have great respect for golfers and tennis players, but my experience with athletics has centered on team sports. As part of a team, you understand that your success can be realized only as you fit into a larger whole. The skills and abilities of each team member must complement and even foster the skills of others so that together you achieve what no one member ever could alone. Further, your own training is enhanced by the encouragement of the team, as together you endure the physical and psychological rigors and discipline of working toward a common goal. In this light I contend that Christian discipleship must be seen as a team sport.
I ground this contention, first, in the fundamental mandate given by our Lord—the Great Commission of Matthew 28:19–20: “Therefore go and make disciples of all nations, baptizing them in the name of the Father and of the Son and of the Holy Spirit, and teaching them to obey everything I have commanded you.”1 A disciple of Jesus is one who follows Him in faith in a relationship that creates solidarity with the Master. This relationship is visibly expressed in baptism—that outward expression of our union with Christ in His death and resurrection (see Rom. 6:3–5). But our “vertical” union with Christ also has important “horizontal” implications.
We each come alone to Christ, but in coming to Christ we do not remain alone; we are simultaneously constituted into the corporate body of believers. If in union with Christ, God becomes our Father, then all other believers similarly united to Christ become our brothers and sisters. And if, by virtue of our union with Christ, we are a part of His body, then we are fellow members of that body with every other person who is also in communion with Christ (see 1 Cor. 10:16-17; 12:27). The gospel cannot be separated from the church and becoming a disciple necessarily entails inclusion into this new social reality.
Discipleship must include our loving fellowship with other believers simply because that is a primary goal of the discipleship process. The Great Commission not only calls for baptism, it also demands teaching believers to obey Jesus as Lord—the One in whom all authority in heaven and on earth has been given (Matt. 28:18). Jesus wants us to become like Him—to share His heart and life—and to become like Christ is to love His family: “By this everyone will know that you are my disciples, if you love one another” (John 13:35). You can’t be a disciple if you don’t love other disciples.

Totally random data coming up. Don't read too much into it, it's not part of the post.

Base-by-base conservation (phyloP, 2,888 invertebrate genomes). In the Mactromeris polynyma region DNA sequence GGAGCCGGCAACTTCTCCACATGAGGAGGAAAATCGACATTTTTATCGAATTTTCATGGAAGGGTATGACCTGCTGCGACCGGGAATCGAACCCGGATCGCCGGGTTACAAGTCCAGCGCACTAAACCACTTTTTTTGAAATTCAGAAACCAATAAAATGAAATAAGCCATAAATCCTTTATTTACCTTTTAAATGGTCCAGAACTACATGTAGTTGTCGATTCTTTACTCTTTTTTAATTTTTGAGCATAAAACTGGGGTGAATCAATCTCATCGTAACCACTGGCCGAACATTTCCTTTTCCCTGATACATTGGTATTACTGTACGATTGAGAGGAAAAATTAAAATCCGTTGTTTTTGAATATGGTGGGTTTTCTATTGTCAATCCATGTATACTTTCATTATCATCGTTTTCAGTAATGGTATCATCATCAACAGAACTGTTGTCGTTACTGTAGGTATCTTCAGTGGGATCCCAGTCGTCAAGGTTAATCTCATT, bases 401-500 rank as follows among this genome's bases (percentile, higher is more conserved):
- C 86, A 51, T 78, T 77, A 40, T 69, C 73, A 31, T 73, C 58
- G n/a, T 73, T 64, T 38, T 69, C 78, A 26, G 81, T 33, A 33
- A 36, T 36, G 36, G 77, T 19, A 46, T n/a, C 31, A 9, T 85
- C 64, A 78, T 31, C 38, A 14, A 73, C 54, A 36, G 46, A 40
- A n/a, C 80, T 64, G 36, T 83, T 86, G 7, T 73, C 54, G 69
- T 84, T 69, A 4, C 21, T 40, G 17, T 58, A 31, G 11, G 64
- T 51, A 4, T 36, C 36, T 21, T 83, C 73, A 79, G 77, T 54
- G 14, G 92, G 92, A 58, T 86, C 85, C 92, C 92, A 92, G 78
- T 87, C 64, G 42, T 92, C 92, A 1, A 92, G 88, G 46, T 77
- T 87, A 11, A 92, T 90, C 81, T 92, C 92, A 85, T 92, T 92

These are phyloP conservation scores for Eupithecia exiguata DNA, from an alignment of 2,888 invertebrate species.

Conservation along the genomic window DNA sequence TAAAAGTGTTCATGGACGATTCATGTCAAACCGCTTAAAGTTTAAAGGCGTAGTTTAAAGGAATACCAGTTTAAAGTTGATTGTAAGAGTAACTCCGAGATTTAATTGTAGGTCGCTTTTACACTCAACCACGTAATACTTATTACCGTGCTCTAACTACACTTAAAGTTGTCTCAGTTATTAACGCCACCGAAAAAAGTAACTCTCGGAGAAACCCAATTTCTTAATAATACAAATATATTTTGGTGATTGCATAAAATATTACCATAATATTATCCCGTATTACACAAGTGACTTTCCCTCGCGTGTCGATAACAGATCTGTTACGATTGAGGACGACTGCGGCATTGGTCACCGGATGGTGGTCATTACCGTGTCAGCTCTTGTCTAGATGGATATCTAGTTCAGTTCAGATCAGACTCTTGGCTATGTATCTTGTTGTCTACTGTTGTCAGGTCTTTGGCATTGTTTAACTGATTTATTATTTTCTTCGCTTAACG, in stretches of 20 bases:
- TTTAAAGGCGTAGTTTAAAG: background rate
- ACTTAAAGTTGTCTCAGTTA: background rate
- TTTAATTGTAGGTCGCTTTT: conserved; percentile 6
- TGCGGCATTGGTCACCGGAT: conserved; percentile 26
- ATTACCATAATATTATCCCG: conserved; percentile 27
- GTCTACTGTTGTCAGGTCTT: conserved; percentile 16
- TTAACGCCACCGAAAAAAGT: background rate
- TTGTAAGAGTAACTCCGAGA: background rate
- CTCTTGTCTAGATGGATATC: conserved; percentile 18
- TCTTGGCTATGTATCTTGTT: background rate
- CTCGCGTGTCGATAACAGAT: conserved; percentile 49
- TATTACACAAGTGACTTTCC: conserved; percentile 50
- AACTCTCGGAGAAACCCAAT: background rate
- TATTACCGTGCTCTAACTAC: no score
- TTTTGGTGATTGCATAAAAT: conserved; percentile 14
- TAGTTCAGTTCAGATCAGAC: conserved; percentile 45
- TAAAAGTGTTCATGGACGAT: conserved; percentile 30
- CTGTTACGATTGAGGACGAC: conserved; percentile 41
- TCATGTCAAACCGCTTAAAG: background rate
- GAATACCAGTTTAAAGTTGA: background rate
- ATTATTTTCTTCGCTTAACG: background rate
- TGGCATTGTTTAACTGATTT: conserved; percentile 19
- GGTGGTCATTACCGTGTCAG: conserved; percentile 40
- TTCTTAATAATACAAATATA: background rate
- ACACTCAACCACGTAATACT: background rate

But the loving community of the church is not only a goal of discipleship, it is also its means. The apostle Paul speaks of the church as “a holy temple in the Lord” (Eph. 2:21). We are like “living stones” (1 Pet. 2:5), “being built together to become a dwelling in which God lives by his Spirit” (Eph. 2:22). The Spirit unites us as one body, and our social distinctions (and even the distinction between Jew and Gentile) no longer divide us (1 Cor. 12:13). But that same Spirit also distributes various gifts which that equip and empower believers to serve one another in the body of Christ and so build up one another in the faith. This is a wonderful body, a body full of variety, with people of all sorts, differing in their interests and skills and gifts, but each playing a vital part in the well-being of the whole.
This suggests that though one-on-one discipling can be extremely important and helpful (just as individual coaching can greatly enhance the performance of a team player), it is not enough, because no one person has all the gifts that are needed to enable us to grow to full maturity in Christ. The body needs ears and eyes and hands and feet if it is to function properly, and no one part of the body can claim that it doesn’t need the others (1 Cor. 12:21).
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